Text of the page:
4 Stars: I am in love with Kim Thúy’s sparse, lyrical style. The novellas that make up each chapter are like little wisps of memory, fragmented and sweetened with nostalgia. Ru tells some heartbreaking stories, in quick, succinct acts. This book blurs the lines of reality, memory, and fiction for this quasi-autobiographical work of fiction. Thúy’s personal history is fragmented, avoiding any semblance of a linear trajectory, and Ru’s tales follow her own life’s format. She speaks poignantly of motherhood, of something universal and lasting, using examples that can be categorized by geography, by the politics of a place. Her stories of communism, of families broken and shattered, are humbling and generously ladled with syrup. The realities simply were, and their effects simply exist in the hearts and heads of its scattered survivors. This book is ethereal, and I recommend it to anyone who has pieces of thoughts, histories, or desires floating through their minds.
Fortunately, the Milk, Neil Gaiman (2013), by HarperCollins
2 Stars: Unfamiliar with Gaiman’s work directed at children, I picked this up from my library on a whim. The illustrations looked delightful, if not a bit manic, and I have been enjoying reading children’s lit lately. I don’t think you need to be a child to enjoy books aimed at children, and I didn’t find that I was enamoured with the fanciful tales of the protagonist’s imaginative father. The illustrations were well done, but off-putting. I couldn’t really believe they were intended for children. The entire story is built on the lies of a fanciful, middle-class suburban dad. The same dad who, admittedly, could be out at the strip club instead of spinning time-traveling stories. Not an awful book, but overall, not that enjoyable.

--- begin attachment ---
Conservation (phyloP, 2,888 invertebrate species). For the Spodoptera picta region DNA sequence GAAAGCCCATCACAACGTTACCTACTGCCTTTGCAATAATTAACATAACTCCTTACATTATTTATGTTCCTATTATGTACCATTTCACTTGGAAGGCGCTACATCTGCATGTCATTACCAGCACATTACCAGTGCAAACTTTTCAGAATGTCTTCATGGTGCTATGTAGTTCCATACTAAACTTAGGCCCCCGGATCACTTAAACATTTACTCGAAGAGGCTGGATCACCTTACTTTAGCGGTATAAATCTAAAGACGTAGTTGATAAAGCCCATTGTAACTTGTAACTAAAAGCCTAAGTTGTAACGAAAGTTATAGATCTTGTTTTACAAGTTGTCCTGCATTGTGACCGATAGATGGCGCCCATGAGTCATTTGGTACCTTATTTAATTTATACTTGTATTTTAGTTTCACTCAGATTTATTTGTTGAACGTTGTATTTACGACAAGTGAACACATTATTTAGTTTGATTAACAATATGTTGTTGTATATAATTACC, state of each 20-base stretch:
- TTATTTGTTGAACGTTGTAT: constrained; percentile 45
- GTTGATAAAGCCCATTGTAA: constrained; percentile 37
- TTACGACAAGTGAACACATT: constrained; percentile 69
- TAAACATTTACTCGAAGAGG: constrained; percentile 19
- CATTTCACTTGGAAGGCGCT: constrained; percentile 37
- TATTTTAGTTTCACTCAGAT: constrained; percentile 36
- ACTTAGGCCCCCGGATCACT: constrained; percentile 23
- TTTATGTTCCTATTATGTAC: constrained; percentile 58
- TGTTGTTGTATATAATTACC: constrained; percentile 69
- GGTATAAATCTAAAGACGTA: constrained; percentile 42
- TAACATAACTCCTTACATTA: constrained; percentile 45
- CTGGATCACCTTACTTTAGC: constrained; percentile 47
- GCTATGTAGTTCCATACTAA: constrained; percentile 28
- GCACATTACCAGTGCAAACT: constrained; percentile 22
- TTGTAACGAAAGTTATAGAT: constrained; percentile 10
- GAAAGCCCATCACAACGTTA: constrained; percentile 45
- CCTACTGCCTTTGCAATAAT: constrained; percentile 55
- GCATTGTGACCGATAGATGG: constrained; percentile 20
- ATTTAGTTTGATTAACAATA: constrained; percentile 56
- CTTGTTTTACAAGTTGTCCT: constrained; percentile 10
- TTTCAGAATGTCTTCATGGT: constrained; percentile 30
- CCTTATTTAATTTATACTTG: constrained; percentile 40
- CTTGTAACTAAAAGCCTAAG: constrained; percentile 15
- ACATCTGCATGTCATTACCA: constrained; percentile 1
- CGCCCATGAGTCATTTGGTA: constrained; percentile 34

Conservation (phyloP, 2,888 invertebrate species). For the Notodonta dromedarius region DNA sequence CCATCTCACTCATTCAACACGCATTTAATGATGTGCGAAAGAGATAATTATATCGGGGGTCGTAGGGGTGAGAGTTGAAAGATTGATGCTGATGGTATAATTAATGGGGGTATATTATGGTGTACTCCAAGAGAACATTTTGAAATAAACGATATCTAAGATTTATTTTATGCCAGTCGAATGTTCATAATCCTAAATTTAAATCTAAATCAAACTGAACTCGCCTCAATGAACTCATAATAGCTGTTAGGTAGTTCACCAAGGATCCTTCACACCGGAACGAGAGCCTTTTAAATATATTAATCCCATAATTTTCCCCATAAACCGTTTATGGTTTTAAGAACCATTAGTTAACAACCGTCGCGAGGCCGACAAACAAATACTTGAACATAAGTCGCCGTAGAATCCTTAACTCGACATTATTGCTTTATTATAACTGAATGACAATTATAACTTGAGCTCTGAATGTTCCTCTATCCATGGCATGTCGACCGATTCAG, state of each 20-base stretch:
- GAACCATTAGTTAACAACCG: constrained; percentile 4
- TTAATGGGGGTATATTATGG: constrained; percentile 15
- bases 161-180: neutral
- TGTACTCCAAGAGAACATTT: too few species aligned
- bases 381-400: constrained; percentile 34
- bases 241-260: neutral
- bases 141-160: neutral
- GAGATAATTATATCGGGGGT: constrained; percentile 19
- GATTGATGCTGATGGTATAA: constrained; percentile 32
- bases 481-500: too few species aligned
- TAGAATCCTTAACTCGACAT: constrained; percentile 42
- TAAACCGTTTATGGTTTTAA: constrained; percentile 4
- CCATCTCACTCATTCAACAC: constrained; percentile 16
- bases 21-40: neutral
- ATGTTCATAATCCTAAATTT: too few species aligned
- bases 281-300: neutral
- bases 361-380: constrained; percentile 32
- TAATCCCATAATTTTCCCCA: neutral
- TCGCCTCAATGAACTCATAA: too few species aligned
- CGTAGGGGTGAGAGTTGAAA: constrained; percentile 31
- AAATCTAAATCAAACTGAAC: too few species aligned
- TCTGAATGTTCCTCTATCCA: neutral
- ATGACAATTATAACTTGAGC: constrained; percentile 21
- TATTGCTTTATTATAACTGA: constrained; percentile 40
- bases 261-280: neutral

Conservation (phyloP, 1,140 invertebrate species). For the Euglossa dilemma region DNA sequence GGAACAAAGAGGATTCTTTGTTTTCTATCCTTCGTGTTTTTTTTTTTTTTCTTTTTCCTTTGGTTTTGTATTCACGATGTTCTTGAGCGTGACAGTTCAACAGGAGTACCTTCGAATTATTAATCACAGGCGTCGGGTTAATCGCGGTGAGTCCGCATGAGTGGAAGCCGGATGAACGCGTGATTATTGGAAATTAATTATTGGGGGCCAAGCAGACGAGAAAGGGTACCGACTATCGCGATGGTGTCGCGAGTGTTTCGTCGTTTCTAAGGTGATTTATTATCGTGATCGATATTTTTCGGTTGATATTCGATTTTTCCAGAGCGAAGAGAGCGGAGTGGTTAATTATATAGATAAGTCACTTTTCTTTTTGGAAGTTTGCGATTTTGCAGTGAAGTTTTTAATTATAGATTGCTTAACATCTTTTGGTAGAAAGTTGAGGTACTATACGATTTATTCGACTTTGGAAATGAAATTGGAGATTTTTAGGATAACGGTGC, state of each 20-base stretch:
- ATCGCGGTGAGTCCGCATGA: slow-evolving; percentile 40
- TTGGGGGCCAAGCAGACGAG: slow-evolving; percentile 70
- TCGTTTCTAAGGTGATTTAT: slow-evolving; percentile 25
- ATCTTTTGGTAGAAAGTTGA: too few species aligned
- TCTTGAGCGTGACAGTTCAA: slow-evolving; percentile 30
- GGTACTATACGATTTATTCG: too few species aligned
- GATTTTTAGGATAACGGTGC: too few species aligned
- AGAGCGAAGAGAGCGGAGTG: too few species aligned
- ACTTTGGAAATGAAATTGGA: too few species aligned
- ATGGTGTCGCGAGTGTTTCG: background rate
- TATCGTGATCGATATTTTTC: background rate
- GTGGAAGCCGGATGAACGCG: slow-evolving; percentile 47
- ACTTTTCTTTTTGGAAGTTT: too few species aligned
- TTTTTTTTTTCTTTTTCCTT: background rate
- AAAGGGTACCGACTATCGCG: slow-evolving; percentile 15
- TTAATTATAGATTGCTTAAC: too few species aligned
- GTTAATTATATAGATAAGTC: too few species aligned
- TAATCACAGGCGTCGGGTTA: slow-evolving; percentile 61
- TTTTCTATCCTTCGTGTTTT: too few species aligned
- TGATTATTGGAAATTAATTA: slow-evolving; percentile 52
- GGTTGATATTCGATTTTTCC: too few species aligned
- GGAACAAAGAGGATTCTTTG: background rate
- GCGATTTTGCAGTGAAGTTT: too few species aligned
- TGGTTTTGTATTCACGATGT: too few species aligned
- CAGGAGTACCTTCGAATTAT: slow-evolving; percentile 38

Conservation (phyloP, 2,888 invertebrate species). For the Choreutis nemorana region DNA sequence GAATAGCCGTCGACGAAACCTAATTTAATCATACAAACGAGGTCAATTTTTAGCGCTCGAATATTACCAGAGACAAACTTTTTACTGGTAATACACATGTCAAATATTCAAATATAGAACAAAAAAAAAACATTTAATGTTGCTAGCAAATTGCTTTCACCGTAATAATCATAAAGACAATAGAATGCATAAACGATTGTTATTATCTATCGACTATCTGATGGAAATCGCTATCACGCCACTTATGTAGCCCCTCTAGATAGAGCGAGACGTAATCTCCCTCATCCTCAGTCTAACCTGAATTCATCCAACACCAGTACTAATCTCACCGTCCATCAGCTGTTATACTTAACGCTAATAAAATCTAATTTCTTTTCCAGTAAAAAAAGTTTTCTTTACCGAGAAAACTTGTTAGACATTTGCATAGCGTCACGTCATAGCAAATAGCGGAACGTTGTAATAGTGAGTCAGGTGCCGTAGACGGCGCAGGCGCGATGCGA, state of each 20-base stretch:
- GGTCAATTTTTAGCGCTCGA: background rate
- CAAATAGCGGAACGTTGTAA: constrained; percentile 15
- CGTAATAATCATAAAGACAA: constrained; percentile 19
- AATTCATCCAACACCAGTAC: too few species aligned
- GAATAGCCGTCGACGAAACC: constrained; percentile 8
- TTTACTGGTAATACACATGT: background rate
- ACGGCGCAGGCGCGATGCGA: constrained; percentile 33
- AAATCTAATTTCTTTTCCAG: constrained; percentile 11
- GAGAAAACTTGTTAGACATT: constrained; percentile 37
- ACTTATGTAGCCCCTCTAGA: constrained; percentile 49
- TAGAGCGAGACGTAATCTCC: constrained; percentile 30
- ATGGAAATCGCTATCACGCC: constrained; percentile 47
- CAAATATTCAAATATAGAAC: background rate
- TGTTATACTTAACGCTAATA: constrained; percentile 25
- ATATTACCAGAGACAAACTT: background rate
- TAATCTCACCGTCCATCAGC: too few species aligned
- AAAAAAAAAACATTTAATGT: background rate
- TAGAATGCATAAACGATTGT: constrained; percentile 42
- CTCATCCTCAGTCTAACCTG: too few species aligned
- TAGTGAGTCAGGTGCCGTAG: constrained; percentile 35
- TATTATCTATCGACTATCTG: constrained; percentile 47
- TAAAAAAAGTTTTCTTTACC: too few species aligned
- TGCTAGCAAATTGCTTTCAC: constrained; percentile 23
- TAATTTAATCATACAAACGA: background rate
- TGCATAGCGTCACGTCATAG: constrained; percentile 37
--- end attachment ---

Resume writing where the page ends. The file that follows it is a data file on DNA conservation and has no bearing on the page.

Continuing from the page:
Omens in the Year of the Ox, Steven Price (2012), by Brick Books
3 Stars: There is immense beauty within this collection. I was surprisingly disconnected from many of the poems I originally thought, based on either theme or title, I would have been drawn to; poems looking at mythological archetypes in new ways, for example. The sorts of poems I enjoyed most were the Curses, specifically the Gardener’s. Comfortable in its format, and delighted by its mischievous cheek, I found these pieces to be darkly witty, yet palatable.